He returned to his earlier allusion to slavery. He said that was "a conflict between Judeo-Christian ethics and what you had to do to make a living. It got shakier and shakier until violence erupted. War was the only solution. I don't think that will happen in this case. [The] bigger picture is the same kind of tension. ... Once you make Descartes a joke, then you ask, why stay?" He put up a slide of a drawing of an astronaut on the moon, with the earth in the distance. "Why not go to the moon? What would drive a person off this planet? You'd have to be a lunatic to leave." (I thought he was going to make a moon-luna joke, but he didn't, unless that was it.) "Maybe intellectual freedom might be that thing. It's happened before, when people came to America." He went on to say that some brought their own religious baggage with them to America. Finally, he said that when he presents that moon example to graduate students, he always has many who say "Send me, I want to go."

And that's how his talk ended. I was rather disappointed--it seemed rather disjointed and rambling, and made lots of tendentious claims--it wasn't at all what I expected from a Nobel prizewinner.

The first question in the Q&A was one very much like I would have asked, about how he explains the free and open source software movement. Laughlin's answer was that he was personally a Linux user and has been since 1997, but that students starting software companies are "paranoid about having stuff stolen," and "free things, even in software, are potentially pernicious," and that he pays a price for using open source in that it takes more work to maintain it and he's constantly having to upgrade to deal with things like format changes in PDF and Word. There is certainly such a tradeoff for some open source software, but some of it is just as easy to maintain as commercial software, and there are distributions of Linux that are coming closer to the ease of use of Windows. And of course Mac OS X, based on an open source, FreeBSD-derived operating system, is probably easier for most people to use than Windows.

I think there was a lot of potentially interesting and provocative material in his talk, but it just wasn't formulated into a coherent and persuasive argument. If anyone has read his book, is it more tightly argued?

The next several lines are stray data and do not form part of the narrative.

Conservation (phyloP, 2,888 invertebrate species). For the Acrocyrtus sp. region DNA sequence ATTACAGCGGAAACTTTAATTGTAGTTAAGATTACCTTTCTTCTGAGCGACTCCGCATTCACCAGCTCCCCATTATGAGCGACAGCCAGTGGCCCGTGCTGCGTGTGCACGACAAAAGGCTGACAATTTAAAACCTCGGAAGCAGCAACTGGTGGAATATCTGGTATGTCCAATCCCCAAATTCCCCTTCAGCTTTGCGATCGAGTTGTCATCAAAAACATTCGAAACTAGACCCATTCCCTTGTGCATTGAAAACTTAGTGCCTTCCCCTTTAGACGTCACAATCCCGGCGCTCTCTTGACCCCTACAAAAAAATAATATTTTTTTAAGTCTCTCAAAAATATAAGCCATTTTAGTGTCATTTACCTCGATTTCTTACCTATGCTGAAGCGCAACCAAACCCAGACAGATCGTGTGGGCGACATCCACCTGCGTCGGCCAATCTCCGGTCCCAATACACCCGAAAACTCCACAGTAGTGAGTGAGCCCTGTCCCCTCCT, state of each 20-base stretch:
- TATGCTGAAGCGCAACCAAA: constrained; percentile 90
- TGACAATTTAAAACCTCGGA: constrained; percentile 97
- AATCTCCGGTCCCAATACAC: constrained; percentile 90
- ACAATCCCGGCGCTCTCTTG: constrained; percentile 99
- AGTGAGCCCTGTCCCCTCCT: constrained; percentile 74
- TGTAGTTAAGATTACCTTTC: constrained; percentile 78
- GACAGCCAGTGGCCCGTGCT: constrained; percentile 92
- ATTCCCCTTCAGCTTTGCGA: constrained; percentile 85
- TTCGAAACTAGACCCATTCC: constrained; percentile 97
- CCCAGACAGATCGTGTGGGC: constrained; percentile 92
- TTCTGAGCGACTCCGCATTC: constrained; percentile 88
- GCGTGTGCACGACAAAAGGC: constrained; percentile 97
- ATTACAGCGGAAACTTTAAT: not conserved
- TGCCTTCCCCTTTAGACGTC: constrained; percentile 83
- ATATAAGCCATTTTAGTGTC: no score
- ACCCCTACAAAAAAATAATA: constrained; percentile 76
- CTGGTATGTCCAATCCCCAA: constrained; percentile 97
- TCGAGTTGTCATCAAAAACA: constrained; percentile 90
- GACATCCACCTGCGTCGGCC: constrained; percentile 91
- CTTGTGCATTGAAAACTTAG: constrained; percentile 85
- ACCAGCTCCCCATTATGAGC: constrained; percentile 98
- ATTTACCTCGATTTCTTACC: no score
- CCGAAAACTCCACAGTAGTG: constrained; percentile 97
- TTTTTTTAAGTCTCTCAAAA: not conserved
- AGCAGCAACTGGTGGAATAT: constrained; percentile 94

binarybits said...

I haven't read the book, but I had the same impression from his talk at Cato a couple of years ago.

Neural Gourmet said...

How can he claim that the knowledge learned in schools isn't valuable? It's (for the most part) foundational knowledge required to acquire the more advanced forms of knowledge. And even the stuff that isn't necessarily foundational knowledge (like phys. ed. or sex ed.) is valuable in that it helps keep you healthy (at least in theory) -- and without health it becomes near impossible to profit from any knowledge you might have.

I think he might have a point though about academic knowledge being valued over technical or practical knowledge. This was certainly the case when I was in school, and at least still partly true now. Maybe undervalued would be a better word. After all, auto mechanics often earn pitifully low wages for the amount of knowledge and the amount of physical exertion required in their jobs. And the wage trend on entry level CS jobs has been on the downward path since the late '80s (correct me if this is wrong).

There was a lot of interesting stuff mentioned in that talk it seems. A lot of it covered by Neal Stephenson in Cryptonomicon, which while a novel, at least touched on many of these issues and did so well I thought.

Jim Lippard said...

I think perhaps he was engaging in frequent hyperbole to be provocative. I skimmed a few bits of his book on Google Books and it is definitely far better organized than his talk, and says more about some of the issues that he barely touched upon in his talk, like how biotech is privatizing the production of biological knowledge and providing pressures to not share data (out of profit motive, not claims that sharing knowledge is morally wrong). He places some blame on Bayh-Dole, the law that gave universities the right to control and profit from intellectual property produced by professors in their employ, even if funded by federal dollars.